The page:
Growing vegetables in your small garden

Amy Buxton Amy Buxton
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Do you love the idea of being able to step outside your back door to grab some fresh produce to cook up for dinner? It sounds like heaven, don't you think? The problem is so many people believe that they need a large garden in order to be able to do this but a small outdoor space still offers a wealth of possibilities, too!

We've put together what we think are some fantastic tips for getting the most out of a small garden in order to grow vegetables of your own. Don't worry, you don't have to be a hardcore vegetarian to take part, you just need a desire to start being a little more self-sufficient!

Plan out your space

Before you start planning how and where you can grow vegetables, step back and take stock of your garden space. You need to have a really clear idea of where you will put things, as well as a vague thought about what you would most like to grow.

If you have a space that is small, such as this one from Fenton Roberts Garden Design, don't feel discouraged; simply see it as an opportunity to make better and more clever use of every inch. We actually think those raised bed planters offer a lot of potential as they stand!

Prepare the soil

Featherbrook House: modern Garden by PKA Architects Ltd
PKA Architects Ltd

Featherbrook House

PKA Architects Ltd

While you might be super excited about trying to grow vegetables, you need to take it one step at a time and really put a lot of effort into all the preparation. Once your space is properly planned out you need to make sure that you have some top quality soil in place. Or at least easy access to some.

Don't fall into the trap of thinking that you can nurture vegetables as they grow and improve the soil as you go. Give your food the best possible chance right from the start and look to invest in soil  that has compost already mixed into it.

Decide what you want to grow

Here is the important decision that you have been dying to make. Start off by looking at your diet and identifying what you eat the most of. It might be helpful to keep a food diary for a week or so just to be sure. From here, look into which of your favourite vegetables are the easiest for beginners to grow.

A small garden need not be a stumbling block to being able to grow vegetables but you need to be frugal with your space so there is little point planting anything you hardly eat, is there? You should also think about how you can preserve any excess produce!

Use vertical space

NEW Living Wall Planter:   by Woolly Pocket
Woolly Pocket

NEW Living Wall Planter

Woolly Pocket

If you are desperate to grow vegetables but every time you look out into your garden space you don't think there is enough room, are you sure that you are looking at all the potential it offers? Don't just gauge things in terms of floorspace, look up and think about taking advantage of vertical opportunities, too!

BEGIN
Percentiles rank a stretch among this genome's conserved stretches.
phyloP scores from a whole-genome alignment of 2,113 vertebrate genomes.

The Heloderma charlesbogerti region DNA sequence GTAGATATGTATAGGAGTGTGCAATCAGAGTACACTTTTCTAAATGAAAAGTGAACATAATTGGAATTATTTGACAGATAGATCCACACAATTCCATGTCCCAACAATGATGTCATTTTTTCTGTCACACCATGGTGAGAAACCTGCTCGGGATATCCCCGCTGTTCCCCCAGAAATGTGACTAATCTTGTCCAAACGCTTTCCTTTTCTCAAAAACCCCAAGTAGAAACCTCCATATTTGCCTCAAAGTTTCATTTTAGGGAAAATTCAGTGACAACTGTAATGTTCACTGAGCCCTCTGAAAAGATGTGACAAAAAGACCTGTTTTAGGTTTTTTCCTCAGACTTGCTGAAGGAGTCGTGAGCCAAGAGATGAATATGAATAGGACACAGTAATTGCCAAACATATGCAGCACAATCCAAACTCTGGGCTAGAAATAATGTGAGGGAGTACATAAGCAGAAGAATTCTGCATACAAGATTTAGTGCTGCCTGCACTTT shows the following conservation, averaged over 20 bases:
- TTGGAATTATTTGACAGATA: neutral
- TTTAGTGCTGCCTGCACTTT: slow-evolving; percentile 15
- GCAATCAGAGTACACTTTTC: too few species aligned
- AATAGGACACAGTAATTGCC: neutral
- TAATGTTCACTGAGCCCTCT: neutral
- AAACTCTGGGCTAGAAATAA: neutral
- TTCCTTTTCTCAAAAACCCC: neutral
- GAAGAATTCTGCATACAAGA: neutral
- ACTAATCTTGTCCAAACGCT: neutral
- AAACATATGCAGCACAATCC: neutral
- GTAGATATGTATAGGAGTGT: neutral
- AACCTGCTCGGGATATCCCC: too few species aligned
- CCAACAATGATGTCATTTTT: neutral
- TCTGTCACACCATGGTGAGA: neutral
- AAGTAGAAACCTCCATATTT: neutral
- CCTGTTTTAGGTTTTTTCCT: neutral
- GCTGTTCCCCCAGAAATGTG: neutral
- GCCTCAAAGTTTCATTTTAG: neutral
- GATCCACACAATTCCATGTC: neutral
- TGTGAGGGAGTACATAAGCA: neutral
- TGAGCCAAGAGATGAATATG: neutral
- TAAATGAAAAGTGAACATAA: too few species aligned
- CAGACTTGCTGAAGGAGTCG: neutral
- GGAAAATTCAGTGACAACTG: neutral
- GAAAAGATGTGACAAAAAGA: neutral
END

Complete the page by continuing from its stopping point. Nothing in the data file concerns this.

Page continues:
If you have walls or fences in your small garden they offer a wealth of hanging basket, trough or shelf opportunities and you can go as high as you dare. Tomatoes will love growing in a hanging basket and beans need to grow up, so these are perfect candidates!

Plant vegetables that can happily co-exist together

Freshly Prepped: Chelsea Flower Show 2009:  Commercial Spaces by Aralia
Aralia

Freshly Prepped: Chelsea Flower Show 2009

Aralia

If you are short on space but have a lot of determination to grow vegetables in your garden, try to find certain plants and varieties that can happily share a space. Different types of lettuce, for example, can often happily grow together in one pot.

Herbs are very friendly and love to all hang out and grow together and we know you'll find certain vegetables are just as sociable and willing to get up close and personal with each other. Just be aware of keeping your tasty treats out of the reach of pests though.

Use pots

NEW Living Wall Planter:   by Woolly Pocket
Woolly Pocket

NEW Living Wall Planter

Woolly Pocket

If you have absolutely no outdoor space you can still try to grow vegetables. We think that certain veggies will be more than happy to grow on their own in pots, as long as the right temperature can be maintained in your house or on a small balcony.

Why not start a little more gently and opt to grow some chilli plants or some frequently used herbs? This should gently lead you into growing things like tomatoes and other salad veggies.

For more amazing garden inspiration, take a look at this Ideabook: Inspirational Front Garden Designs. Don't forget about the front of your home!

Are you keen to start growing your own food? What would you start with? We'd love to hear from you in the comments!
Whitton Drive:  Terrace house by GK Architects Ltd

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